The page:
Religious Refusals: A License to Discriminate
A religious refusal is when a healthcare provider (such as a doctor, nurse, CEO, receptionist, or member of a hospital board) refuses to provide or facilitate healthcare because it goes against their personal religious beliefs. This most often impacts services like abortion, miscarriage management, contraception prescriptions/procedures, HIV/AIDS treatment, and hormone therapy that women and LGBTQ+ people disproportionately require. Healthcare providers can ever refuse to provide information about healthcare conditions or referrals for appropriate care. Refusal to provide information and services translates to discrimination based on identity and orientation, and can put a patient’s life in danger. Rachel Easter from National Women’s Law Center discusses religious refusals and how they are shaping the world of healthcare.
Religious refusal laws aren’t new- in fact, they’ve been around for 45 years. These laws allow healthcare providers to deny at least some forms of care based on personal beliefs. The most famous example is the Weldon Amendment (an amendment that’s added to the annual federal appropriations bill each year). This amendment makes it possible for hospitals, insurance companies and providers to refuse to provide, pay for, or refer abortion services.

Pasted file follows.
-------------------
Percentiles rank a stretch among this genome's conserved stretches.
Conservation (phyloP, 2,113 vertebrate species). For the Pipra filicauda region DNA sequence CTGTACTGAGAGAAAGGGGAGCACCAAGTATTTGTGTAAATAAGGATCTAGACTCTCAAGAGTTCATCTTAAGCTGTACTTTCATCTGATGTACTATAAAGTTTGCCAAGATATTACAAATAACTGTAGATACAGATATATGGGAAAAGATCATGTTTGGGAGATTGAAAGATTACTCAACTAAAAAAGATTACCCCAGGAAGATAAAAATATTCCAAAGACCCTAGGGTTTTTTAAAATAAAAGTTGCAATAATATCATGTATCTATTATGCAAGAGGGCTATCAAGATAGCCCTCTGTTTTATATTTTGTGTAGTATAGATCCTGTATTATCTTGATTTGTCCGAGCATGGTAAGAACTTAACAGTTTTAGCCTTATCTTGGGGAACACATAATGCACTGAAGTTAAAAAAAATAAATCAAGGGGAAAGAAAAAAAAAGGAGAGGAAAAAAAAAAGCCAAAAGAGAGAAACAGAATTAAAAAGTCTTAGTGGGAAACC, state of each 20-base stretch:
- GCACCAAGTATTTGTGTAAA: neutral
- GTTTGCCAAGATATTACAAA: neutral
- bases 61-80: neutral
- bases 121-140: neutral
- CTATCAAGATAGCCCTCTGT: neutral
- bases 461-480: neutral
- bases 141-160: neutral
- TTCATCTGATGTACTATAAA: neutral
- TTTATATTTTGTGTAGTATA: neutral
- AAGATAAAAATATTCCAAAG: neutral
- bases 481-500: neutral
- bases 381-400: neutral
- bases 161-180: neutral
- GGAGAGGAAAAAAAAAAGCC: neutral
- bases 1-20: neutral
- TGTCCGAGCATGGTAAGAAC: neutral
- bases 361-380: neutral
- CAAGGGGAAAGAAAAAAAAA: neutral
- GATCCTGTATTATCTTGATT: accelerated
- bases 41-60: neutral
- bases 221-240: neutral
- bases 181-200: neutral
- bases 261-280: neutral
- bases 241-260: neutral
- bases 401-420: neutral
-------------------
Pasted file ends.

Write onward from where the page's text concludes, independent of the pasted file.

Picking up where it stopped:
The Trump administration has targeted access to healthcare by explicitly supporting the ability to refuse care based on religion. A recently-signed religious freedom executive order under this administration has made it easier for healthcare providers to discriminate against patients, and the Department of Health and Human Services (HHS) has therefore implemented new rules and regulations that expand religiously-rooted discrimination in the healthcare field. In fact, HHS reached out to religious hospitals around the country and asked for feedback on ways in which they could better protect healthcare workers who wish to refuse service. By the end of January, the administration proposed sweeping new rules that medical providers could object to providing ANY healthcare that violated their moral or religious beliefs.
HHS has also recently created the Conscience and Religious Freedom Division, which is solely focused on protecting healthcare providers that want to use personal belief to deny patients care. This has overtly shifted the concern from the rights of patients to rights to deny service.
Individuals who already face barriers to accessing healthcare are the most impacted by these refusals. 8% of LGBQ and 29% of transgender patients have reported that a doctor or healthcare provider refused to see them due to gender identity or sexual orientation in the last year. And those seeking access to abortion already must navigate a complex labyrinth in order to receive care—meaning religious refusals will make it even more difficult.
Links from this episode
National Women's Law Center
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